18 Apr First, let’s get this out of the way: Exactly what was Jeffrey Eugenides trying to say ? “The Interestings,” the new novel by Meg Wolitzer, arrives. 24 Aug There is no doubt that Meg Wolitzer’s ninth novel, The Interestings, is the beneficiary of this new transgender fictional exchange. There is an. Remarkable With this book [Wolitzer] has surpassed herself.”—The New York Times Book Review “A victory The Interestings.
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In The Interestings, Wolitzer follows these characters from the height of youth through middle age, as their talents, fortunes, and degrees of satisfaction diverge. The only thing that bothered me about the book – truly bothered me – was it’s treatment of autism and autistic people.
And while this book was a mildly entertaining beach read, interestungs stops there.
I just didn’t believe that Jules could live in that bubble of longing for the heady days of what she thf during that summer of 15 for so long, without growing or changing.
Perhaps because I fear the fall from lofty heights will be harder to recover from than the soft bounce of relative obscurity. The ignorant hounding of Roger Scruton Douglas Murray. The 70s might as well be the 90s. Wolitzer is so repetitive that it wasn’t at all hard to figure out what I’d missed. But now, with all this extra space, she has written wlitzer that is more absorbing as it goes along.
We are experiencing technical difficulties. The author touched on a lot of meaningful themes that resonated with me. But I kept thinking it would get better. Each of their lives take a path no one could have foreseen. I think the New York Times was wrong: Wolitzer’s writing is deliciously complex. Short stories want to grow up to be this novel, other fictions glare in uneasy jealousy and epics long to be edited down to this page word perfect novel.
Her path from artsy teenager to middle-aged mother felt genuine, and while I didn’t agree with every choice she made, I was rooting for her the entire time. They come from privileged roots, and their NY apartment and cultured parents become a meeting place for the six friends during off-camp season. Trite language, horrible characters, an over-emphasis on the silly and the unimportant, and a boring plotline.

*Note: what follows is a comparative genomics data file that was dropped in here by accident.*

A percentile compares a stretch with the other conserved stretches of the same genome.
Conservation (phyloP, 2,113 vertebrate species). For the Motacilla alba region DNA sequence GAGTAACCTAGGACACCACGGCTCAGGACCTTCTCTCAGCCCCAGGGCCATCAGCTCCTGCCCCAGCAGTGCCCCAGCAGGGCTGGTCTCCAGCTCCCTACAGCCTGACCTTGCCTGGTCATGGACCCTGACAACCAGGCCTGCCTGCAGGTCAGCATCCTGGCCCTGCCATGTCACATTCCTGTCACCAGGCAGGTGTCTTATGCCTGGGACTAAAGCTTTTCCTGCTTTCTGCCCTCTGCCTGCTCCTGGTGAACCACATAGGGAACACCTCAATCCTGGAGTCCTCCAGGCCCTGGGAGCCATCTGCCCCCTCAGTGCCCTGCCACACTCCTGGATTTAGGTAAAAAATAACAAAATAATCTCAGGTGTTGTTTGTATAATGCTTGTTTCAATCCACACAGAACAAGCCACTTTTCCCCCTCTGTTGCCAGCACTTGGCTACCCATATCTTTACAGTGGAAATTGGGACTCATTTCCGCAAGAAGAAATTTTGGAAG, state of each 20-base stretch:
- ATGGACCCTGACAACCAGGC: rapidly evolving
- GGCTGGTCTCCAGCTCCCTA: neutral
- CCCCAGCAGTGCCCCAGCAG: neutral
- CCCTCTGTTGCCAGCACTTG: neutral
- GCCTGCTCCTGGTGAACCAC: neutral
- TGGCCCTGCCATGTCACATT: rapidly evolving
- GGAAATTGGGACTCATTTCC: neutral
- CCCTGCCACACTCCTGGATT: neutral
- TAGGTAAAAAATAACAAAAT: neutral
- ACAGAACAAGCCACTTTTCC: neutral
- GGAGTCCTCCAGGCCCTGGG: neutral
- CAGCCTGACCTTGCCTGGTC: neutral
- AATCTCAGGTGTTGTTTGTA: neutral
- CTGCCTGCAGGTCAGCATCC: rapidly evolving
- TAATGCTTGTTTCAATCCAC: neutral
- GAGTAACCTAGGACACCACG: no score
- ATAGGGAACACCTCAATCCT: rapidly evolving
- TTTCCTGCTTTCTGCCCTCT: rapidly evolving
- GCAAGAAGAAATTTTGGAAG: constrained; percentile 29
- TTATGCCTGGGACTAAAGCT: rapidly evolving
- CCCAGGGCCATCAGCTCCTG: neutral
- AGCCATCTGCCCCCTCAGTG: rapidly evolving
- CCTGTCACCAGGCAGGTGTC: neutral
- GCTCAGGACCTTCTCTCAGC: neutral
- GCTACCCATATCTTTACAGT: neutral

Another book with an ironic title. We’ll start with the main character, Julie, who became Jules in camp that summer. Line-by-line, she is such a good writer.
‘The Interestings,’ by Meg Wolitzer – The Washington Post
Artistically, she aims for a Lucille Ball comic timing, but her delivery promptly falls flat. But in my opinion, this is a masterpiece. Although there are many historically resonant moments, more than anything this is a book about character growth and development. Truly, Wolitzer is a master storyteller. Wolitzer is much better at conveying the sweep of time than she is at relating specifics. The Interestings – Meg Wolitzer – 5 stars 4 15 Jun 26, The book sounds like it is really good.
It is a literary masterpiece A first kiss, Jules had thought, was supposed to magnetize you to the other person; the magnet tthe the metal were meant to fuse and melt on contact into a sizzling brew of silver and red. And I could picture the Wolfs’ New York: Towards the end of the book Ethan asks her if she felt anything on seeing Goodman again.
The friendships endure and even prosper, but also underscore the differences in their fates, in what their talents have become and the shapes their lives have taken. Wolitzer is not a good writer on a sentence or paragraph level. That there are things that propel us; things ny that leave giant impressions in our lives. You wouldn’t believe how many people saw fit to tell me that this was an amazing book when they saw me reading it in public.
As Jules Jacobson, an aspiring comic actor, muses after countless unsuccessful auditions and one stinging putdown by intedestings bitchy acting teacher: Apr 09, Pages Buy. You will feel rage when one of the Interestings is hurt.
I thought this was such a meaningful point; adolescents are so bombarded with images of adults in glamorous and artistic ijterestings that I feel like it can almost feel like a failure when you find purpose doing something less special and less typically creative.
What happens to passion and ideals and dreams over time?